Jane or Jill?
Before speculation begins about potential vice presidential candidates of the two leading Democratic presidential candidate Joe Biden and Bernie Sanders, their marital partners Jill and Jane deserve an introduction. They share numerous biographical facts.
Both women are overtly political in terms of advising their spouses on political strategy. Jane is as involved on policy formulation as was Hillary Clinton, both she and Jill disseminate policy specifics in public more easily than did Laura Bush, Michelle Obama and Melania Trump.
Both worked throughout their husbands’ political careers. Jane Sanders has held official positions on her husband’s staff.
Jill Biden worked in her profession full-time while serving as Second Lady and led a presidential initiative on community colleges.
Both had their own long careers in higher education; Sanders as a college president, Biden as an English and writing professor to a variety of student demographics.
Both were born into families of the Roman Catholic faith.
Jill Jacobs (Giacoppa) was born on the third of June in 1951 in New Jersey, and is of Italian ancestry
Mary Jane O’Meara was born on the third of January in 1950 in Brooklyn, New York, and is of Irish ancestry.
Both are one of five children; Jane was the only daughter, with four brothers. Jill is the first-born of five girls.
Both were divorcees.
Jill Biden was divorced from Bill Stevenson for a year before she married Biden in 1977.
Jane Sanders was divorced from David Driscoll when she married Bernie Sanders in 1988.
Jane had three children and became stepmother to Bernie’s son by his relationship with Susan Mott (he had no children with first wife Deborah Shilling).
Jill has a daughter with Joe and became stepmother to two sons by his first wife Neilla, who had died with their daughter in a car accident.
Married to a U.S. Senator, then Vice President (Jill) and of a U.S. Senator (Jane) both women were colleagues in the gatherings of Senate spouses, a custom now a century old.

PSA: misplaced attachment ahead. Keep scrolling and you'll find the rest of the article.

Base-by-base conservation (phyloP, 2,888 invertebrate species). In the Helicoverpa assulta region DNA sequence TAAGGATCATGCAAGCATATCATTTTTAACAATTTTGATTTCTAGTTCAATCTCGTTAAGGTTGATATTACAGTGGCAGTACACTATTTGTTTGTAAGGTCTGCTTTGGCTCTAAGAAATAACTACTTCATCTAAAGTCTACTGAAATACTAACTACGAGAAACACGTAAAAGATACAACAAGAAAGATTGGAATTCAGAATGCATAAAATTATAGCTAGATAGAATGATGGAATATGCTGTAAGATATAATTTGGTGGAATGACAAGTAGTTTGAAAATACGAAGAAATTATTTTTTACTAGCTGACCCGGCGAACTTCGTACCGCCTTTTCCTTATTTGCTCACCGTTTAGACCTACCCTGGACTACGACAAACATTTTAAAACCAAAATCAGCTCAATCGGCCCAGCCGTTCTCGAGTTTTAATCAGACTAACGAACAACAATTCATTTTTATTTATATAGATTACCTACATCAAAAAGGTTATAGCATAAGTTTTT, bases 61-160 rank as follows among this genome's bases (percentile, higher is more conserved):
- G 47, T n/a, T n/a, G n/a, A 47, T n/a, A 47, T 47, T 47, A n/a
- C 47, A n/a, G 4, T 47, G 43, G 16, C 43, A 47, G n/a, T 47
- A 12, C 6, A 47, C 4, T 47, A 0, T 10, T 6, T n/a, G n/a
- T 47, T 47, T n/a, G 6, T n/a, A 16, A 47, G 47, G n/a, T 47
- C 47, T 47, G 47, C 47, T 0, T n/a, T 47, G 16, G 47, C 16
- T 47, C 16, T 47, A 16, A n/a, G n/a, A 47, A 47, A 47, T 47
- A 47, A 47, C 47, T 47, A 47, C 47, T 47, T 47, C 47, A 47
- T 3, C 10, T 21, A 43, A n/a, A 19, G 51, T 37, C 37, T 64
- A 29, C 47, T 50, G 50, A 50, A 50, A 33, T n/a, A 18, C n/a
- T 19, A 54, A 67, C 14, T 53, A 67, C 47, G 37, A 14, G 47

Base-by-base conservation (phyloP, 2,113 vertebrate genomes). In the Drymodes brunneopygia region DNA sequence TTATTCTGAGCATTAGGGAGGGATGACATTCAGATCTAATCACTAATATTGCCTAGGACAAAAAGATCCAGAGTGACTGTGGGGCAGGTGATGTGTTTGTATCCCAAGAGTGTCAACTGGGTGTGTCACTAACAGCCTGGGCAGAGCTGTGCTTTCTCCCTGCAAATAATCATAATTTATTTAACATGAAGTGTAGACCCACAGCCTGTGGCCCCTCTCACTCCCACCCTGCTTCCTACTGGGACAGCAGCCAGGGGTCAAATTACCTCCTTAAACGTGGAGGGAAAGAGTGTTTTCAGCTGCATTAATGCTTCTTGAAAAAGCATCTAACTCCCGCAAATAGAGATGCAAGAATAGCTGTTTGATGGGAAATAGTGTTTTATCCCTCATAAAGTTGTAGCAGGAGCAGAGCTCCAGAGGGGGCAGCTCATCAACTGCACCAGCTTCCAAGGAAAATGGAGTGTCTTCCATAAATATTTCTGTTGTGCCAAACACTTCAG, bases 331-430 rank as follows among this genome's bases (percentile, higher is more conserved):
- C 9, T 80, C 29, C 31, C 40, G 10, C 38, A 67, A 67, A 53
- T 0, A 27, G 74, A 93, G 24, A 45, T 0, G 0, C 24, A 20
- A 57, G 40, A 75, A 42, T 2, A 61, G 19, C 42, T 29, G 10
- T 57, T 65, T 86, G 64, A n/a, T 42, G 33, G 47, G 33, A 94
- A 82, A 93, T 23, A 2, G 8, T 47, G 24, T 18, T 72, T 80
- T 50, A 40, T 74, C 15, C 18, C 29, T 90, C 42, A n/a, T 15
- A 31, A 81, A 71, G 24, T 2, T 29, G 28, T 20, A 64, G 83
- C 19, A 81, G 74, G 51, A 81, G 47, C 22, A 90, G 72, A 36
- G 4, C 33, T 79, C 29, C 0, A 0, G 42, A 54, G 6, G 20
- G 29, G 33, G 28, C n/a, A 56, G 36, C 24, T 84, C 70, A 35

Finally, both earned PhDs (Jane in politics and education; Jill in education).
The potential of political power, emotional influence and symbolic impact of a presidential candidate’s spouse and possible First Lady can often become factors in campaigns and elections.
If either woman were to become First Lady they both would continue at least one trend among that rarified demographic.
In earning graduate degrees, they would follow Pat Nixon, Hillary Clinton, Laura Bush and Michelle Obama who also did so.
Three previous First Ladies had first marriages which ended in divorce: Rachel Jackson (who died after her husband’s 1828 election as president but before his 1829 inauguration); Florence Harding, who became the first First Lady to cast a vote for her husband as president in 1920; and Betty Ford, whose husband was not elected as either vice president or president.
They would also be married to Presidents who had previous wives: Julia Tyler and Edith Wilson who both married incumbent Presidents who had first wives that died in the White House, Edith Roosevelt who married her husband as a widower before he became President, Nancy Reagan and Melania Trump who both married men who divorced before becoming presidents.
Known best by their political roles and professional careers, neither Jill Biden nor Jane Sanders has sought to create a public persona through their personal style, unlike recent First Ladies Jacqueline Kennedy, Nancy Reagan, Michelle Obama, and Melania Trump.